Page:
Yes, I already have an Etsy shop up and running – Gaslight Dyeworks, which focuses on the yarn/fiber materials I produce. I figured, though, that I would probably be getting two entirely different customer bases, that I should have two different shops. However, if anyone does want to buy yarn and cameras at the same time, I will combine shipping. 🙂
Right now I have mainly cameras and some other paraphernalia listed. I’m slowly sorting out the equipment and materials I haven’t been using or have duplicates of – I currently own 4 Brownie Hawkeyes – 4! – and getting them listed in the shop. I haven’t started going through my film stash yet, but I’m sure that some of it will wind up there, too. That may include things like respooled 127 or 620 film.
Also, I’m planning on selling little bundles of found slides if people want to use them for crafty projects, and maybe selling some prints of my own photographs if I can actually print them and make them look decent. In addition, I’m also offering, conditionally and with no guarantees, film developing, particularly of film that has been neglected for a long time. I say conditionally because it would depend on how busy I currently am, and with no guarantees, because there’s no way that I can guarantee that a 35 year old roll of Kodacolor-X is going to develop. However, it is something I have some experience with, and something that other people may not have the time or resources to be able to try.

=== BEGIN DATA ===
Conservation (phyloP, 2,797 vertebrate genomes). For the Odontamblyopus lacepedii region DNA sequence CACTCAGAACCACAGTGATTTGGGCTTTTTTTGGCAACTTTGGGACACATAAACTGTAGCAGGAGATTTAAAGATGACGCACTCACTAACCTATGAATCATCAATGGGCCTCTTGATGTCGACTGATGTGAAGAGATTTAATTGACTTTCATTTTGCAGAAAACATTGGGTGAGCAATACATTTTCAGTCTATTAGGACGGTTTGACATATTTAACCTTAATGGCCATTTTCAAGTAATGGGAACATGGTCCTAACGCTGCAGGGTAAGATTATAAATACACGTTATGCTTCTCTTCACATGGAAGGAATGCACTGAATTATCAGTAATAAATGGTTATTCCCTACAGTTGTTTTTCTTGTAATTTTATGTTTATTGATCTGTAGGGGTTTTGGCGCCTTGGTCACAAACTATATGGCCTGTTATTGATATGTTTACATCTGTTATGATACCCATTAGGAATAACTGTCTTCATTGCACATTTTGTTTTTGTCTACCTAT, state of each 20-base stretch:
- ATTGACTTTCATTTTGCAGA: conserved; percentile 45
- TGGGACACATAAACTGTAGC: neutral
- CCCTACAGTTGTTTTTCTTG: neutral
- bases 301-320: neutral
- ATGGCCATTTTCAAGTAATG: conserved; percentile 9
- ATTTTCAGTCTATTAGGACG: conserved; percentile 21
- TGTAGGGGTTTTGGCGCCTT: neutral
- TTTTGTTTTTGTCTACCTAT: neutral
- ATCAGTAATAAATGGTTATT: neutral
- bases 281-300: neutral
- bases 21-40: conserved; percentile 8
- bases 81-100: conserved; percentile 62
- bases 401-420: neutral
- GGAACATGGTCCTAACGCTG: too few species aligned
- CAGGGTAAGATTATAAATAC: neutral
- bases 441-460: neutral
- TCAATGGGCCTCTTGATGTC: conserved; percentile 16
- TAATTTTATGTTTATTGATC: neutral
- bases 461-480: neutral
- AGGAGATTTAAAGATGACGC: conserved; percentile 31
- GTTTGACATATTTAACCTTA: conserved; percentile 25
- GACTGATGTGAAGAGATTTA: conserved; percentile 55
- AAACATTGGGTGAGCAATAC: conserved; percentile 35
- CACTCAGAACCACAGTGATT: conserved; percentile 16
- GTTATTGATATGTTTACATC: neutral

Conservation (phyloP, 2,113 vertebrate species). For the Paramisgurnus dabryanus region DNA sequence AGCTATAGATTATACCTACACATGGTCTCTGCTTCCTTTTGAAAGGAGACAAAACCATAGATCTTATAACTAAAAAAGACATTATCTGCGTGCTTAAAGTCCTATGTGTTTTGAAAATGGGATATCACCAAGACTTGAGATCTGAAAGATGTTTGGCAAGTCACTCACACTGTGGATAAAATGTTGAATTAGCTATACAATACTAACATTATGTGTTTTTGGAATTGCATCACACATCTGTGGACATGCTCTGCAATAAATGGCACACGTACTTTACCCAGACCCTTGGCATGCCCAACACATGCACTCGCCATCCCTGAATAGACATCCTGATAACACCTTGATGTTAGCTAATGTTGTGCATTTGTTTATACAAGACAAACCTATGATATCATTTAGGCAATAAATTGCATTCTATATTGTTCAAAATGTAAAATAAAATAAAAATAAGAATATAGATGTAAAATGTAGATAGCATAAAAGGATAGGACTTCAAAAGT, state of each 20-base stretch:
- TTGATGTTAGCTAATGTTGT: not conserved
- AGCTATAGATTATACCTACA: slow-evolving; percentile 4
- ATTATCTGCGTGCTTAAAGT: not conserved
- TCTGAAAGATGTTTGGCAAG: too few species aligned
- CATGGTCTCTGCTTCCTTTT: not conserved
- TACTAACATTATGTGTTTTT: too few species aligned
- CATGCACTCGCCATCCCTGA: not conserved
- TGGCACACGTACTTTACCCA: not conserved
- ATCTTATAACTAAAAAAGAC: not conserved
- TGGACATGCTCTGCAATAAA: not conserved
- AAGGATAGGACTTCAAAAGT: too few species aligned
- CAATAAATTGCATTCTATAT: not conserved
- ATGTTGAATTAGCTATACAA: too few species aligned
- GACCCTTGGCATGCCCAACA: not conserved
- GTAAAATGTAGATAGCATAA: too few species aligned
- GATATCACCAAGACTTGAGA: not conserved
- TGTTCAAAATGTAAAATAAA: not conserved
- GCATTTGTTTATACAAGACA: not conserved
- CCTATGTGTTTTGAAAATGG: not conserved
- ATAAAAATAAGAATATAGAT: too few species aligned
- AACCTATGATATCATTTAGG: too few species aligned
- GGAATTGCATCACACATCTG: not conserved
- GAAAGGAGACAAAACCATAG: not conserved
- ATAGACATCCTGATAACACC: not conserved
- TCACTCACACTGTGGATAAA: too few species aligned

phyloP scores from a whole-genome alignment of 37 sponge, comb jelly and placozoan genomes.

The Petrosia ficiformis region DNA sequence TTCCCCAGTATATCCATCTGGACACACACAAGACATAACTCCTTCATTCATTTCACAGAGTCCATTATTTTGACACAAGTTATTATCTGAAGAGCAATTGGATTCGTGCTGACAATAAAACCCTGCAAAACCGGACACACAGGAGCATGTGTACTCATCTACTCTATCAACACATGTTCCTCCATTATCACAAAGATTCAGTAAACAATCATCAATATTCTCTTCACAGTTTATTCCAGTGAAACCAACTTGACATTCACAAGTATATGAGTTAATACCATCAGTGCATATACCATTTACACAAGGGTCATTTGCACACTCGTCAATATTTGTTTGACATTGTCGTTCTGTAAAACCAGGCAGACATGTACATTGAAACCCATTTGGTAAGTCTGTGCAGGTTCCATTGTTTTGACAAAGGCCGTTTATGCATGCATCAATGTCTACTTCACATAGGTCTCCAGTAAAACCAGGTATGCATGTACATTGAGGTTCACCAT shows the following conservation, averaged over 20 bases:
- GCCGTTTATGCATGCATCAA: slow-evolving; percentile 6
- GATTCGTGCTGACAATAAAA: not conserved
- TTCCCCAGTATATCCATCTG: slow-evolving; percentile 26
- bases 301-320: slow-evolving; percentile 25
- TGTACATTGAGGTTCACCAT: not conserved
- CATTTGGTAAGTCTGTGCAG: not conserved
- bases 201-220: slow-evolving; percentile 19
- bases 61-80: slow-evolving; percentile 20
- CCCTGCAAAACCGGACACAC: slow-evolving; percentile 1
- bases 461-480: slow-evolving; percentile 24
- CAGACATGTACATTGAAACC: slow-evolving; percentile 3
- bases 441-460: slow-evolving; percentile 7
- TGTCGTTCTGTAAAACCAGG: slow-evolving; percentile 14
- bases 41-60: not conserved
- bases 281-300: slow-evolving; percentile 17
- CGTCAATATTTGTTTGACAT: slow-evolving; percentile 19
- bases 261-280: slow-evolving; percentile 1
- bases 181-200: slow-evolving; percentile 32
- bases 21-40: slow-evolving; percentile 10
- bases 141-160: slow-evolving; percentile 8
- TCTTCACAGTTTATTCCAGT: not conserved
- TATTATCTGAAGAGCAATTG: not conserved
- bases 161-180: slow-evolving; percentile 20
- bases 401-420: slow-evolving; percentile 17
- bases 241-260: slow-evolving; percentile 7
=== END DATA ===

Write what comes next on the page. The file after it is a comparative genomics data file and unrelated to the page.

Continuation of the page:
It’s my intent to keep the items available in the shop limited to things that are either interesting in some way or are actually still functional. Trust me, I’ve gotten enough boxes of crap from ebay to know exactly what to save and what to pitch from them. Also, if I’m selling a camera, for instance, that’s broken, I will come out and say that it doesn’t work. If I even suspect that the camera doesn’t work, like in this Ansco listing, I’ll say that, too. I’m in no way interested in selling things under false pretenses – I’m not going to be the person who lists a hundred cameras, and then coyly says in every description, “I don’t know anything about cameras!” I hate that.